creating a video game?

Discussion in 'Technology' started by Edward 96GTS, Dec 16, 2018.

  1. Edward 96GTS

    Edward 96GTS F1 Rookie

    Nov 1, 2003
    my daughter is into video games and would like to try to build a game. what type of software is required?
  2. italianjobonly

    Nov 12, 2015
    How old is your daughter?

    If she's in her teens, I would say get her into coding. There is no specific software for it.

    Games are made with a few different languages out there.

    A good start would be to just create some fun applications.

    Like super basic applications where she can input her name or what not.

    I did that with visual basic and a little bit of c++.

    Hope it helps.
  3. anunakki

    anunakki Four Time F1 World Champ
    Rossa Subscribed Owner

    Oct 8, 2005
    Las Vegas Nevada
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  4. kingjr9000

    kingjr9000 Formula 3

    Sep 16, 2014
    As I've tried to make several small ones before, but found out that I wouldn't have the time to finish my first big "true" game, I decided to quit on making them. However, these are my go-to IDE's.
    Stencyl: If your daughter has no initial coding experience, then I recommend starting off with the easiest, Stencyl. This is a coding "block" type of experience, and best suited for 2D platformers. It "technically" requires no actual hard-coding experience, but if you do know actual hard-coding, then you can virtually "hack" stencil, and get extra out of the coding blocks, if you want to. But if you don't have the knowledge, then it really doesn't matter that much in my opinion. Stencyl also comes with built-in features to make it easier to export. Granted, if you're looking for "kudos" points from other devs, then I don't recommend stencyl. They really won't respect you that much. Another downside to stencil, is that if you want to publish to the iOS store or Steam, it'll cost $200 a year, otherwise its free to publish to the web.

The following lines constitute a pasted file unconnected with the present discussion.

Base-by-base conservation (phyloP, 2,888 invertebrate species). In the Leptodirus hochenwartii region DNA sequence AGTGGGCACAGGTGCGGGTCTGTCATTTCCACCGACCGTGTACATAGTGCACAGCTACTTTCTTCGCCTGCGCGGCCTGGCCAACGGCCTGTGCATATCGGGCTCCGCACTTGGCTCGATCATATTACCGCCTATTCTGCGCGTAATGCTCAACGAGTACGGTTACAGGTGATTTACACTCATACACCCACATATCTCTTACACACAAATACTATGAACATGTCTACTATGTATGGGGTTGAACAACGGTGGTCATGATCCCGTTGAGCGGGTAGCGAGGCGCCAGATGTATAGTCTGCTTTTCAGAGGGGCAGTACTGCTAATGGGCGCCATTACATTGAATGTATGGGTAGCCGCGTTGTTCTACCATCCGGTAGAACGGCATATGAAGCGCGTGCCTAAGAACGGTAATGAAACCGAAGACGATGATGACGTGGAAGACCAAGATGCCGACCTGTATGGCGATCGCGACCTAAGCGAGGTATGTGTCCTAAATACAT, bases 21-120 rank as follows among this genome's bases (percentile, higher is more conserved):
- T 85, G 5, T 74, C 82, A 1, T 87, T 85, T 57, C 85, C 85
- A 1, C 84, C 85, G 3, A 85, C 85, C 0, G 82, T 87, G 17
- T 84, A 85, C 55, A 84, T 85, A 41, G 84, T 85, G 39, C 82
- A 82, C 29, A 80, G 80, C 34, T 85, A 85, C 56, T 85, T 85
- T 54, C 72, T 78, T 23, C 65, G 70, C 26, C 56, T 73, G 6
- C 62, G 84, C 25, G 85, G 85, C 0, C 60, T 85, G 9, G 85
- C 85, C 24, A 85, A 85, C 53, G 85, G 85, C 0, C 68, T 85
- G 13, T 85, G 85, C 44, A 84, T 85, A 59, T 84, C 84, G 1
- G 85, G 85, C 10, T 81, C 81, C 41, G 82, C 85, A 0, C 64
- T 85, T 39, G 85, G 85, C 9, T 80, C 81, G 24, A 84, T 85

Unity3D: I have a love-hate relationship with Unity. I love that its asset store is so good, and that its so versatile. If you want to make either games or just simply an animated movie, it can do both. However, to do anything in Unity, you would need to know C#. If she knows or wants to know C#, she can do Unity. Unity has a month-by-month pay plan. If you're personal or make under $100k a year, then you can do the free plan. But if you want more features, you would need to pay. And if she's really serious about making a game, then they have a $125 a month plan. Otherwise, its free. If she decides to sell it, Unity is royalty-free. Now comes my "hate" relationship. Unity requires a healthy bit of studying to get the deeper understanding of Unity's "personal" IDE lingo.

    Hope this helps.

    See ya.
    paulchua likes this.

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